As the adoption of green hydrogen increases in the big corporates, it is also becoming essential to engage small and medium enterprises (SMEs) as part of the process, writes Dr JP Gupta, Chairman, Expert Appraisal Committee (Industry-II) for Environmental Impact Assessment & Clearance with the Ministry of Environment, Forests and Climate Change.
In the current times, some of India’s largest corporations such as Reliance Industries Ltd are announcing plans to invest Rs75,000 crore ($10.1 billion) in renewable energy projects, a portion of which will be used to construct an
electrolyser and fuel cell gigaplant, giving the country’s fledgling hydrogen sector a significant boost.
Similarly, the Indian Oil Corporation is working on developing hydrogen-spiked compressed natural gas (H-CNG) and big energy players like the natural gas transmission company GAIL, the corporation NTPC, Aditya Birla chemicals
and INOX Air are investing in green hydrogen technologies.
The need for building expensive electrolysers for green hydrogen generation has made the process unsustainably costly and logistically complex for small players to invest in these technologies, especially with respect to generation.
Moreover, in addition to existing regulations and market design, this high cost of production has been a significant barrier to the uptake of green hydrogen, as the green hydrogen is still two to three times more expensive than blue hydrogen (produced from fossil fuels with carbon capture and storage).
Further cost reductions to match up with the other energy sources becomes one of the critical issues to be addressed to increase the uptake of green hydrogen in small industries and SMEs. Although the economic complexity of the
infrastructure may act as an impediment for SMEs, this sector could become an important component of the hydrogen growth engine if it is supported by infrastructure in the domain of ancillaries around the green hydrogen ecosystem.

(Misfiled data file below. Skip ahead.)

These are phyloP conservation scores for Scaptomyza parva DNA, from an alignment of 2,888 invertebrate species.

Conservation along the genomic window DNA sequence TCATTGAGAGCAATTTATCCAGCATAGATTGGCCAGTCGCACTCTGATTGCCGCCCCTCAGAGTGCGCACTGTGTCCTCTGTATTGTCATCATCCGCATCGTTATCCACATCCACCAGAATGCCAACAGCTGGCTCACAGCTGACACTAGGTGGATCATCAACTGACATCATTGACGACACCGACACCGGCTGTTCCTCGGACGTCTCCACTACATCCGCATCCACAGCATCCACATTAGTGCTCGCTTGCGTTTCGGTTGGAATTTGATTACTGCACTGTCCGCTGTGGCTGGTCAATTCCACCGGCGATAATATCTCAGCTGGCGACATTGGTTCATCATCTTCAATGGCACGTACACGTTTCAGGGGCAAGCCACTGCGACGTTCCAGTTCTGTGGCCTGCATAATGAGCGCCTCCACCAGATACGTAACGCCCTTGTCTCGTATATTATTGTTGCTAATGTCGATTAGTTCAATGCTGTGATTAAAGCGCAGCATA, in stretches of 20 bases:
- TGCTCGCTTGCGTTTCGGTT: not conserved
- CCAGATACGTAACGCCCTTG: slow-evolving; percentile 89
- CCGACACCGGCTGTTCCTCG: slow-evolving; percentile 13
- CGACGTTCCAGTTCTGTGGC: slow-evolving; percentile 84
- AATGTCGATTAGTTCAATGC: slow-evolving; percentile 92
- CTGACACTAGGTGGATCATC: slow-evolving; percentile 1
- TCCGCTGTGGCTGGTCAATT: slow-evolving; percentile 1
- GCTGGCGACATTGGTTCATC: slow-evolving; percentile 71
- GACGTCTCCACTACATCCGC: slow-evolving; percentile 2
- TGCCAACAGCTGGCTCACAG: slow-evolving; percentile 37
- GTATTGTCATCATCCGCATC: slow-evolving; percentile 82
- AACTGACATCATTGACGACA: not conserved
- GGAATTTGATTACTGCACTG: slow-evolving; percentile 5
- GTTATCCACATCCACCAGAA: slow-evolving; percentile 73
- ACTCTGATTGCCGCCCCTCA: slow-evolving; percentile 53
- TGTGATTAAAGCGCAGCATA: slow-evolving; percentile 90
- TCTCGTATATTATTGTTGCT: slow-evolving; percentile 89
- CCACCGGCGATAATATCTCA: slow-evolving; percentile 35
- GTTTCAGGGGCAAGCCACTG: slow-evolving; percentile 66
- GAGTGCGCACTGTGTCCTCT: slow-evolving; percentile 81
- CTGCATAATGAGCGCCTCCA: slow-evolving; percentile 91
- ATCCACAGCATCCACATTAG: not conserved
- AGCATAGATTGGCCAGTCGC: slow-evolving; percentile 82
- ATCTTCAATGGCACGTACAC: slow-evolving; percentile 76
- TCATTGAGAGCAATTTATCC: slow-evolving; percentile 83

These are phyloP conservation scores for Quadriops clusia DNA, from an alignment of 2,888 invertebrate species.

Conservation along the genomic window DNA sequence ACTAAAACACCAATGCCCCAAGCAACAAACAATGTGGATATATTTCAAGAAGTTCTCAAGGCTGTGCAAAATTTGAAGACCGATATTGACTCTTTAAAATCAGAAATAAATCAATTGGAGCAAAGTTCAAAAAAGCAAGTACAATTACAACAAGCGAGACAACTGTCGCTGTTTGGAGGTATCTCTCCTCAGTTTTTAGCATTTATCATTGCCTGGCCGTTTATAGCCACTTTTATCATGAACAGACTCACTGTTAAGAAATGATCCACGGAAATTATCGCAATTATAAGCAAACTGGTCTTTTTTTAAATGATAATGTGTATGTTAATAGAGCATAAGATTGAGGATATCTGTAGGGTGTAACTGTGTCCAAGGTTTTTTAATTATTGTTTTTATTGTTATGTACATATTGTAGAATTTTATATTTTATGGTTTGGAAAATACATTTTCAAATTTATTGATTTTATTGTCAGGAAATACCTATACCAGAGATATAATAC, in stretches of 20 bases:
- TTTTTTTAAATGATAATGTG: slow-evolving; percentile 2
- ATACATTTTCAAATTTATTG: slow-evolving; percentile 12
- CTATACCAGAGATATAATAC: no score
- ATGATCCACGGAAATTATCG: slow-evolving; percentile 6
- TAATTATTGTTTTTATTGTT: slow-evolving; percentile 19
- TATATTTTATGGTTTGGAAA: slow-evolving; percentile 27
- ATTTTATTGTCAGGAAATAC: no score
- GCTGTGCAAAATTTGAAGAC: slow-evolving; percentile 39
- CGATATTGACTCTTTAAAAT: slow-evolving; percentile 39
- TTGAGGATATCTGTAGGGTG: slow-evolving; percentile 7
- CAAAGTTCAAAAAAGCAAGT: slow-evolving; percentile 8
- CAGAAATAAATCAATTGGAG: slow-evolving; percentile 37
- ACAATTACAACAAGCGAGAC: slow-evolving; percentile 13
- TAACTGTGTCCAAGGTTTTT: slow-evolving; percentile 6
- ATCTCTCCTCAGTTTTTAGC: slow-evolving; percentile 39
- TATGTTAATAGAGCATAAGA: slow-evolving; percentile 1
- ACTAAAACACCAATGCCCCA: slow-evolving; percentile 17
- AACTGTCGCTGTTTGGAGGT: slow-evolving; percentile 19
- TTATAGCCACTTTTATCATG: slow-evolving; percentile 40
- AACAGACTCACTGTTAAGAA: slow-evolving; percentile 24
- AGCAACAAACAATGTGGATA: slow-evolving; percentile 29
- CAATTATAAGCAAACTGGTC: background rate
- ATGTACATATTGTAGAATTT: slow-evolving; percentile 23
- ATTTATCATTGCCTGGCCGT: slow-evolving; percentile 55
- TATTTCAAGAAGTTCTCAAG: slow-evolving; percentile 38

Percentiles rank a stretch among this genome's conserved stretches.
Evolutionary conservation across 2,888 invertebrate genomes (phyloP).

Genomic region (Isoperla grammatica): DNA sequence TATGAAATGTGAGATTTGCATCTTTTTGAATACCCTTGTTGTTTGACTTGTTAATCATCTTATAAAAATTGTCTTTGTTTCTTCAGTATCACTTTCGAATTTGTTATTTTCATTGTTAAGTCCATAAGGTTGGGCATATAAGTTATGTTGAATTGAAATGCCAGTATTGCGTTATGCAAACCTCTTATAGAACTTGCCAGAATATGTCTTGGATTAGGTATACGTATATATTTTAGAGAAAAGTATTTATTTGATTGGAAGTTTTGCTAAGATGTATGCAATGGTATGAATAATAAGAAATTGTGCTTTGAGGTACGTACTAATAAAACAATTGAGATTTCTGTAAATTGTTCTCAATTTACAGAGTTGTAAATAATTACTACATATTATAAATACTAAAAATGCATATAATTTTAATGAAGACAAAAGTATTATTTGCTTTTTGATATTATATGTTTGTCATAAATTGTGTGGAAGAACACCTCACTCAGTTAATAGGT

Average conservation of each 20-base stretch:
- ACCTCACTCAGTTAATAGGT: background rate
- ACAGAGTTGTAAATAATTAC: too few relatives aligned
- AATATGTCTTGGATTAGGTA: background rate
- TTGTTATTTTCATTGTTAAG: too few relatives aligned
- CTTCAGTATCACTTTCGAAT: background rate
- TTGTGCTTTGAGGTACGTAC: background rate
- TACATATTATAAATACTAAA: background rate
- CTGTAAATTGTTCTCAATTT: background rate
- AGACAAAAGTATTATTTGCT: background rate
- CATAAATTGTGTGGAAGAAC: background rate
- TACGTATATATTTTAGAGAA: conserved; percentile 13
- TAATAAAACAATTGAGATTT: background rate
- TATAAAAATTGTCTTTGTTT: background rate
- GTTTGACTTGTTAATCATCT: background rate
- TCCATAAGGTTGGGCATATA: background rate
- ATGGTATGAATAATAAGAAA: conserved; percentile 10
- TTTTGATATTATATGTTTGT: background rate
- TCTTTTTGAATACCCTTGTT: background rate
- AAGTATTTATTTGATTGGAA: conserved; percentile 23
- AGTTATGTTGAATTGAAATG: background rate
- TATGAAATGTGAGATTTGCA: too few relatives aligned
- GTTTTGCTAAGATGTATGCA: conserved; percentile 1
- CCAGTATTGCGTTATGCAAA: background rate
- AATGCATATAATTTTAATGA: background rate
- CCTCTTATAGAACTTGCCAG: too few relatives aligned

The SMEs can help develop improved cross-sectoral applications of green hydrogen by coupling sectors through local manufacturing and services of various hydrogen value chain elements; e.g. fuel cells, carbon fibre, vessels, equipment, power electronics, etc.
Considering the above, it will be crucial to simultaneously develop a sustainable energy policy ecosystem for green hydrogen for SMEs, by taking the following action steps:
• Subsiding the cost differential between green hydrogen production and fossil fuel cost.
• Duty-free import of plant machinery and technologies for renewable energies.
• Tax holidays for green hydrogen use for initial technology adoption.
• Improvement in the cost and performance of the hydrogen supply chain on a large scale.
These actions will not only help achieve economic stimulus around sustainable energy policies in green hydrogen but will also help engage SMEs in the green hydrogen ecosystem in an inclusive manner.
About the author
In addition to his current role at the Ministry, Dr Gupta is the Chairman of the Environment Committee, PHD Chamber of Commerce & Industry (PHDCCI). He is also on the board of Norwegian companies like GreenStat Hydrogen India and Fiberstrength India International.
To know more about the role of hydrogen in India’s energy landscape, visit https://ics-hydrogen.com/.